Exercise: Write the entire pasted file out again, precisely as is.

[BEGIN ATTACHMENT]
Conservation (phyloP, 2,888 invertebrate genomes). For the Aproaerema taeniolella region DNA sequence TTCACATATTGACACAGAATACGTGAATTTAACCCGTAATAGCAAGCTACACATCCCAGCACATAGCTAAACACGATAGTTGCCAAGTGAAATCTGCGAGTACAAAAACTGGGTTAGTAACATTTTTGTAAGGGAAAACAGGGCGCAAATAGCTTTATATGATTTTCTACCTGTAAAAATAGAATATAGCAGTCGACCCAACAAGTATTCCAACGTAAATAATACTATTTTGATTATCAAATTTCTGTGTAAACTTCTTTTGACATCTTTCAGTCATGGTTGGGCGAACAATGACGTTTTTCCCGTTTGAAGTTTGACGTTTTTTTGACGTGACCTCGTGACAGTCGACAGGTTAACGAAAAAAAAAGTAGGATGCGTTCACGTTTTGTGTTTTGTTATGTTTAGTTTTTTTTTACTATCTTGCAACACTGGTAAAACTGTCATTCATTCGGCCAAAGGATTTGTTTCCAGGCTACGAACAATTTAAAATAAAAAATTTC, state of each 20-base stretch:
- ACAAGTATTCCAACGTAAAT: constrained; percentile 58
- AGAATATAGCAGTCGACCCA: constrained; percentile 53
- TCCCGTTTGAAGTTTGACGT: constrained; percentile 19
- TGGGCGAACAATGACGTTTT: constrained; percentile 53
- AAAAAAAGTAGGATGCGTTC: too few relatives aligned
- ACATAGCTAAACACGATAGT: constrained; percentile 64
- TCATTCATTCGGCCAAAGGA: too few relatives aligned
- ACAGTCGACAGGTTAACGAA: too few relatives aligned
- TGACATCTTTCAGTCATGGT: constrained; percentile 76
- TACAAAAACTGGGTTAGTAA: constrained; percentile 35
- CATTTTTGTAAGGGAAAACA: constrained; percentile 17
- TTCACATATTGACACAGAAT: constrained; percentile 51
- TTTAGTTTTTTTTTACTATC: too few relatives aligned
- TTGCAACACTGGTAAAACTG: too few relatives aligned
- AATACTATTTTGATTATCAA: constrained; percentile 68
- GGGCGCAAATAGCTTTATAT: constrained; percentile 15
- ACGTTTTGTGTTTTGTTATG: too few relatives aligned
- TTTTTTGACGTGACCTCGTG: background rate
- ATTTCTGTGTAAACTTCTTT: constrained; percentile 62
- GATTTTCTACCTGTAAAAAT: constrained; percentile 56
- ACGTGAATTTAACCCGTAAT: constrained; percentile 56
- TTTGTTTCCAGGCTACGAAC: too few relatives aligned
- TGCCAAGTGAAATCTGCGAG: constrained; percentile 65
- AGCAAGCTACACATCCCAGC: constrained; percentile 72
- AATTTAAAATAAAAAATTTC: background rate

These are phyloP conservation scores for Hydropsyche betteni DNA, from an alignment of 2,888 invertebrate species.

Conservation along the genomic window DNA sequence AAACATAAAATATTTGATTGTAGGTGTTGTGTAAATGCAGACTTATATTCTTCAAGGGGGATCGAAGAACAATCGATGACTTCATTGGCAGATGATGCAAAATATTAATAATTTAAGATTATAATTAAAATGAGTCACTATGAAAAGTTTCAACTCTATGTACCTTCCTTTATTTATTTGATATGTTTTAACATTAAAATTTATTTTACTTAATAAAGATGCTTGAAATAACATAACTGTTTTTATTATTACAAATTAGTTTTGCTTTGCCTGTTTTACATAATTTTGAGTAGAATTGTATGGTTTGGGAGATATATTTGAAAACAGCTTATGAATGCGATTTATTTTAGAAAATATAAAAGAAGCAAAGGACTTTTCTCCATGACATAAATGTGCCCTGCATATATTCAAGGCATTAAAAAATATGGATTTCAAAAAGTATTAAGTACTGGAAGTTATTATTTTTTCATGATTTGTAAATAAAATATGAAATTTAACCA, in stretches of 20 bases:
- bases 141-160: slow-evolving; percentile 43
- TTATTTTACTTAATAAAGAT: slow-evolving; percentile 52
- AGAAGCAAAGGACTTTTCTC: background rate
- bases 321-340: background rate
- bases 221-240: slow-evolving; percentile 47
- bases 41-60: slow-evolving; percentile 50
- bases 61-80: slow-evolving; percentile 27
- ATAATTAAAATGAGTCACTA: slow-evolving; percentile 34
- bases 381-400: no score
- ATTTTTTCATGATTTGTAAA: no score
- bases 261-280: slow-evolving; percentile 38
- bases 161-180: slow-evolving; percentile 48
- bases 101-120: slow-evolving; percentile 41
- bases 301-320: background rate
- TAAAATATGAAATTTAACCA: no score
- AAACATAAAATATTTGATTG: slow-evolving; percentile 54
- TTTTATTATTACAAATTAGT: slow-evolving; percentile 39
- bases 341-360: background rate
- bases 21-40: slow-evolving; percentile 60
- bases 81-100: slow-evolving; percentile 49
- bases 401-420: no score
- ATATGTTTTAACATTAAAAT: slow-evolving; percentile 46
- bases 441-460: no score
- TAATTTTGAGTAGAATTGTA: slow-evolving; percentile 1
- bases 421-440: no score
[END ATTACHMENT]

Conservation (phyloP, 2,888 invertebrate genomes). For the Aproaerema taeniolella region DNA sequence TTCACATATTGACACAGAATACGTGAATTTAACCCGTAATAGCAAGCTACACATCCCAGCACATAGCTAAACACGATAGTTGCCAAGTGAAATCTGCGAGTACAAAAACTGGGTTAGTAACATTTTTGTAAGGGAAAACAGGGCGCAAATAGCTTTATATGATTTTCTACCTGTAAAAATAGAATATAGCAGTCGACCCAACAAGTATTCCAACGTAAATAATACTATTTTGATTATCAAATTTCTGTGTAAACTTCTTTTGACATCTTTCAGTCATGGTTGGGCGAACAATGACGTTTTTCCCGTTTGAAGTTTGACGTTTTTTTGACGTGACCTCGTGACAGTCGACAGGTTAACGAAAAAAAAAGTAGGATGCGTTCACGTTTTGTGTTTTGTTATGTTTAGTTTTTTTTTACTATCTTGCAACACTGGTAAAACTGTCATTCATTCGGCCAAAGGATTTGTTTCCAGGCTACGAACAATTTAAAATAAAAAATTTC, state of each 20-base stretch:
- ACAAGTATTCCAACGTAAAT: constrained; percentile 58
- AGAATATAGCAGTCGACCCA: constrained; percentile 53
- TCCCGTTTGAAGTTTGACGT: constrained; percentile 19
- TGGGCGAACAATGACGTTTT: constrained; percentile 53
- AAAAAAAGTAGGATGCGTTC: too few relatives aligned
- ACATAGCTAAACACGATAGT: constrained; percentile 64
- TCATTCATTCGGCCAAAGGA: too few relatives aligned
- ACAGTCGACAGGTTAACGAA: too few relatives aligned
- TGACATCTTTCAGTCATGGT: constrained; percentile 76
- TACAAAAACTGGGTTAGTAA: constrained; percentile 35
- CATTTTTGTAAGGGAAAACA: constrained; percentile 17
- TTCACATATTGACACAGAAT: constrained; percentile 51
- TTTAGTTTTTTTTTACTATC: too few relatives aligned
- TTGCAACACTGGTAAAACTG: too few relatives aligned
- AATACTATTTTGATTATCAA: constrained; percentile 68
- GGGCGCAAATAGCTTTATAT: constrained; percentile 15
- ACGTTTTGTGTTTTGTTATG: too few relatives aligned
- TTTTTTGACGTGACCTCGTG: background rate
- ATTTCTGTGTAAACTTCTTT: constrained; percentile 62
- GATTTTCTACCTGTAAAAAT: constrained; percentile 56
- ACGTGAATTTAACCCGTAAT: constrained; percentile 56
- TTTGTTTCCAGGCTACGAAC: too few relatives aligned
- TGCCAAGTGAAATCTGCGAG: constrained; percentile 65
- AGCAAGCTACACATCCCAGC: constrained; percentile 72
- AATTTAAAATAAAAAATTTC: background rate

These are phyloP conservation scores for Hydropsyche betteni DNA, from an alignment of 2,888 invertebrate species.

Conservation along the genomic window DNA sequence AAACATAAAATATTTGATTGTAGGTGTTGTGTAAATGCAGACTTATATTCTTCAAGGGGGATCGAAGAACAATCGATGACTTCATTGGCAGATGATGCAAAATATTAATAATTTAAGATTATAATTAAAATGAGTCACTATGAAAAGTTTCAACTCTATGTACCTTCCTTTATTTATTTGATATGTTTTAACATTAAAATTTATTTTACTTAATAAAGATGCTTGAAATAACATAACTGTTTTTATTATTACAAATTAGTTTTGCTTTGCCTGTTTTACATAATTTTGAGTAGAATTGTATGGTTTGGGAGATATATTTGAAAACAGCTTATGAATGCGATTTATTTTAGAAAATATAAAAGAAGCAAAGGACTTTTCTCCATGACATAAATGTGCCCTGCATATATTCAAGGCATTAAAAAATATGGATTTCAAAAAGTATTAAGTACTGGAAGTTATTATTTTTTCATGATTTGTAAATAAAATATGAAATTTAACCA, in stretches of 20 bases:
- bases 141-160: slow-evolving; percentile 43
- TTATTTTACTTAATAAAGAT: slow-evolving; percentile 52
- AGAAGCAAAGGACTTTTCTC: background rate
- bases 321-340: background rate
- bases 221-240: slow-evolving; percentile 47
- bases 41-60: slow-evolving; percentile 50
- bases 61-80: slow-evolving; percentile 27
- ATAATTAAAATGAGTCACTA: slow-evolving; percentile 34
- bases 381-400: no score
- ATTTTTTCATGATTTGTAAA: no score
- bases 261-280: slow-evolving; percentile 38
- bases 161-180: slow-evolving; percentile 48
- bases 101-120: slow-evolving; percentile 41
- bases 301-320: background rate
- TAAAATATGAAATTTAACCA: no score
- AAACATAAAATATTTGATTG: slow-evolving; percentile 54
- TTTTATTATTACAAATTAGT: slow-evolving; percentile 39
- bases 341-360: background rate
- bases 21-40: slow-evolving; percentile 60
- bases 81-100: slow-evolving; percentile 49
- bases 401-420: no score
- ATATGTTTTAACATTAAAAT: slow-evolving; percentile 46
- bases 441-460: no score
- TAATTTTGAGTAGAATTGTA: slow-evolving; percentile 1
- bases 421-440: no score